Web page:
Nurses at war – Anna Rogers at South Library, Saturday 25 July

Cover of While you're awayWe know quite a lot about  New Zealand men at war. Less is known about the lives of military nurses. Anna Rogers, author of While You’re Away: New Zealand Nurses at War 1899–1948, will talk about the contribution made by these remarkable women and speak about three nurses – two of them from Canterbury – who served overseas in South Africa, the First World War and the Second World War.

Nona Mildred Hildyard  Original Filename: HildyardNM.jpg, Kete Christchurch
Nona Mildred Hildyard, Canterbury Times, 10 November 1915, Kete Christchurch HildyardNM.jpg

More about Nurses at war

Cover of The Other Anzacs Cover of While you're away Cover of A nurse at war Cover of Anzac Girls

 

Courting controversy: recalling and retelling the First World War – WORD Christchurch

WORD-Web-Event-HOWWEREMEMBERWriters and historians Anna Rogers, Paul Diamond and the totes delightful Harry Ricketts discussed the First World War, the individual stories of participants and the ways in which New Zealand has remembered, fabricated and re-imagined the events and legacy of the war.

Contributing essayists to How we remember. New Zealanders and the First World War Anna and Paul both related stories of individual Kiwis. Anna told the tale of Fanny Speedy, a Hawkes Bay nurse who saw over 4 years service in Egypt and Western Europe. Paul Diamond revealed the scandal of closet homosexual and “war shirker” Wanganui Mayor Charles E MacKay who in 1920 shot and wounded blackmailing poet Walter D’Arcy Cresswell. Yes, even more scandalous than Michael Laws!

Both writers subscribe to the view these individual vignettes can help illuminate the larger story of the war, the attitudes, fears and actions of the nation and wider world. Paul Diamond also praised Kirstie Ross and Kate Hunter’s book Holding on to home: New Zealand stories and objects of the First World War where “the objects unlock stories” both on the home and war front.

Paul Diamond drew interesting parallels between the First World War and the Canterbury/Christchurch earthquakes both with a vast diversity of experiences, attitudes and stories. Luckily for future historians these Canterbury memories and experiences have been handy-dandily captured in the UC CEISMIC digital archive. If only accessing primary sources for the First War World was so easy.

Harry Ricketts concluded by calling for controversy over the next four years of First World War focus. He and the panellists hoped for fresh eyes, new perspectives, and raw, not traditionally accepted and polished tales of the First World War. New stories and research that can help shape and evolve our understanding of warfare and its role in the history of New Zealand.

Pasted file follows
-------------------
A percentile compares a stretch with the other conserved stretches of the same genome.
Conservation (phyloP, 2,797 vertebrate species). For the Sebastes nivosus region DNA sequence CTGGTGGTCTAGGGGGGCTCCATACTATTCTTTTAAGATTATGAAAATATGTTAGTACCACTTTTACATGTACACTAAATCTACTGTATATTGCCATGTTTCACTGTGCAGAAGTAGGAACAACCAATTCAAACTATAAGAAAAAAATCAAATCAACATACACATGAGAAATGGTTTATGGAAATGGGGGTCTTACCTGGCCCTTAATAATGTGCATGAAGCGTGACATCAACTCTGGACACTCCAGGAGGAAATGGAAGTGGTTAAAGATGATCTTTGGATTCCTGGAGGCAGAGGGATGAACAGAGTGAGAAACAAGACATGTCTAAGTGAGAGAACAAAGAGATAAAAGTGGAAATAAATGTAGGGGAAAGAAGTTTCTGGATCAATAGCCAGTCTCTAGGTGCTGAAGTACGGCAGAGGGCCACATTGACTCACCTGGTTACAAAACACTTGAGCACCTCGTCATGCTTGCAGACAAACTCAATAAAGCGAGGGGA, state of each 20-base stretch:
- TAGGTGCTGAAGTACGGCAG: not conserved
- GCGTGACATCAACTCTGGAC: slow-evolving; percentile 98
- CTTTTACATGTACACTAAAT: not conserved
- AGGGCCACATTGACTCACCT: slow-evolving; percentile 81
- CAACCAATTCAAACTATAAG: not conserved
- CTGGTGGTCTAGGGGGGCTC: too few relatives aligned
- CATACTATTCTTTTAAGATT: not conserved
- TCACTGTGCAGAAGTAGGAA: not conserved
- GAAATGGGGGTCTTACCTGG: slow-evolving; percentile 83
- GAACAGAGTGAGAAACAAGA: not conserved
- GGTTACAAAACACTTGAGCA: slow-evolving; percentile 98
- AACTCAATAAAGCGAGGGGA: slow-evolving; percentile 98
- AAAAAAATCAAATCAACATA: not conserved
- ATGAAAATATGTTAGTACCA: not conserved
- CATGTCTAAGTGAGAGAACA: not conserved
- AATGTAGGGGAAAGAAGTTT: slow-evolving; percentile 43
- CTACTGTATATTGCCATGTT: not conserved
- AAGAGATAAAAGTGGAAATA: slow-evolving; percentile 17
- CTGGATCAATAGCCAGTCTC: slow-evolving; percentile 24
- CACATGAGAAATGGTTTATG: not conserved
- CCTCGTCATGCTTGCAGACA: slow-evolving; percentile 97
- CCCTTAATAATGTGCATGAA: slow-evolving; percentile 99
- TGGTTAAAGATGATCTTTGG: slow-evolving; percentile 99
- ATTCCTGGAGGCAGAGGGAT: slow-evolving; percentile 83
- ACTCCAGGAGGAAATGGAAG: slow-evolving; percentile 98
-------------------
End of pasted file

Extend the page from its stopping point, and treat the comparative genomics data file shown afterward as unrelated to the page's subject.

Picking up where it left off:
For more on the First World War:

  • Canterbury 100 – Telling the story and experiences of Canterbury people during the First World War.
  • WW100 New Zealand – The centenary of New Zealand’s participation in the First World War will be marked from 2014-2019 through commemorative events, projects and activities in all parts of the country
  • Christchurch City Libraries – First World War resources, events, booklists, postcards and links.
  • 100 Stories project at Monash University – The darker untold stories of returned  Australian soldiers and their families.

WORD Christchurch:

 

A novel relationship: WORD Christchurch

Carnival SkyIn all my years of reading and attending Literary Festivals, I have never once been in the same room as a writer and an editor. WORD event The Novel Relationship, with two writers and their editor in the same space at the same time, was therefore a must for me.

The event, “chaired and refereed” by Chris Moore seemed to promise, if not blood on the walls, at least a bit of bruising and the possibility of raised voices. I took my umpteenth coffee, got my pen and paper ready and settled in for the fray.

The two authors were Laurence Fearnley, whose writing I love: Butler’s Ringlet; Edwin and Matilda; The Hutbuilder. She has a new book The Reach, which will be available in September. And Owen Marshall, whose work I have yet to discover. The editor was Anna Rogers and if ever I write a book, I will want her to be the person to guide it to publication. She was great.

They all know one another, so the event got off to a smooth start.

Laurence Fearnley likes a soft edit:

I like an edit that takes into account pace and tone. I like to meander into my sentences. Then an abrupt sentence can happen. The pace needs to match the character progression. I like sentences that walk into the sentence. Anna is good at that with me.

Owen Marshall appreciates that Anna is a writer herself and that they can actually get together to discuss any possible changes.

Editors are the traffic cops of writing, but they can only suggest.

Anna feels that an editor’s job should be in the background:

I’ve done my job if I am not seen.

The tension really ratcheted up when they had to decide who would read first. It was that civil. But I love to hear authors read their own work and I was not disappointed with their renderings.

But my mind wandered just a teensy bit to Lionel Shriver who famously dumped her editor and friend of long standing after she had been disparaging about Shriver’s book We Need to talk About Kevin, ran off with her ex-editor’s husband, married him, found another editor and made a lot of money.

Try as we might (and there were questions about self-publishing and the isolation and smallness of the New Zealand market), this event remained resolutely sweet and fluffy. A little lambkins-frolicking of an occasion. Dare I say it – and any editor would get the machete out I am sure: It was a nice event.

More WORD stuff